Three Thousand Library Users Can’t Be Wrong: Demonstrating Library Impact Using One Open-Ended Survey Question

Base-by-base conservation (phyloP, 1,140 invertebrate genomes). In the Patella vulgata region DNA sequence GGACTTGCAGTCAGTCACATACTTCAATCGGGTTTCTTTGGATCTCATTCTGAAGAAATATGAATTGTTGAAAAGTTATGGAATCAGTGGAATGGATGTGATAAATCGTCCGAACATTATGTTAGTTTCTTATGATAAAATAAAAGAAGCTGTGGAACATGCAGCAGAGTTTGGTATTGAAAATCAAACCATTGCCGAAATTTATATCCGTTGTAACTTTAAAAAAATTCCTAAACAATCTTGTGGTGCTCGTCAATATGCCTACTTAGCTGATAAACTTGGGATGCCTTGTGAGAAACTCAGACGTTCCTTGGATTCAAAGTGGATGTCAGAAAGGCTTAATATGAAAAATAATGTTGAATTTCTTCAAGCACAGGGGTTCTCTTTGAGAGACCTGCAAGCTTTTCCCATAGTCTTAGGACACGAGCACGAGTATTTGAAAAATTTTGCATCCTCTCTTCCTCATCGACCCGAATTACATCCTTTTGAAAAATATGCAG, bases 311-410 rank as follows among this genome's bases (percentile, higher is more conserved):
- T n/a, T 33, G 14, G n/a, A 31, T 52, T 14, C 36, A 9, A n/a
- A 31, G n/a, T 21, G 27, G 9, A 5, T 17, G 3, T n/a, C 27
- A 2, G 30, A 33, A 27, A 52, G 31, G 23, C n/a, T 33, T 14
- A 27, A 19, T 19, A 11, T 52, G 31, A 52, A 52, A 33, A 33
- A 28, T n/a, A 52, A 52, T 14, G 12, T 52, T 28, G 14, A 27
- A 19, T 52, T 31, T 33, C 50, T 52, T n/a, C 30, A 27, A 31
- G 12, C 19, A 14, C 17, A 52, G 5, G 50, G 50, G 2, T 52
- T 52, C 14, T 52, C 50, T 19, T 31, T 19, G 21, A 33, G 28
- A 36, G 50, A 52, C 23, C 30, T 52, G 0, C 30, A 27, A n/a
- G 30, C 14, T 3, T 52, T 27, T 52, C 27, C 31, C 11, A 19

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Librarians seeking to balance quantitative value measures with qualitative methods should consider the inclusion of critical incident technique (CIT) questions into their library value inquiries. Even the addition of one well-conceived CIT question in a larger survey question pool can provide valuable stories in users’ own words describing the impact of the library’s services, resources, and spaces on teaching, learning, and research at their institution. This chapter will discuss the CIT question used by one large, multi-campus public research library to elicit over 3,000 undergraduate student, graduate student, and faculty responses: “Tell us in a few sentences about a time that Libraries staff, services, resources, or spaces had a positive impact on your academic work.” Taken as a whole, the comments point to the impact of library staff, spaces, and services on faculty and students, while individual responses can serve as callouts within larger reports and provide depth and description necessary to understand other quantitative results.
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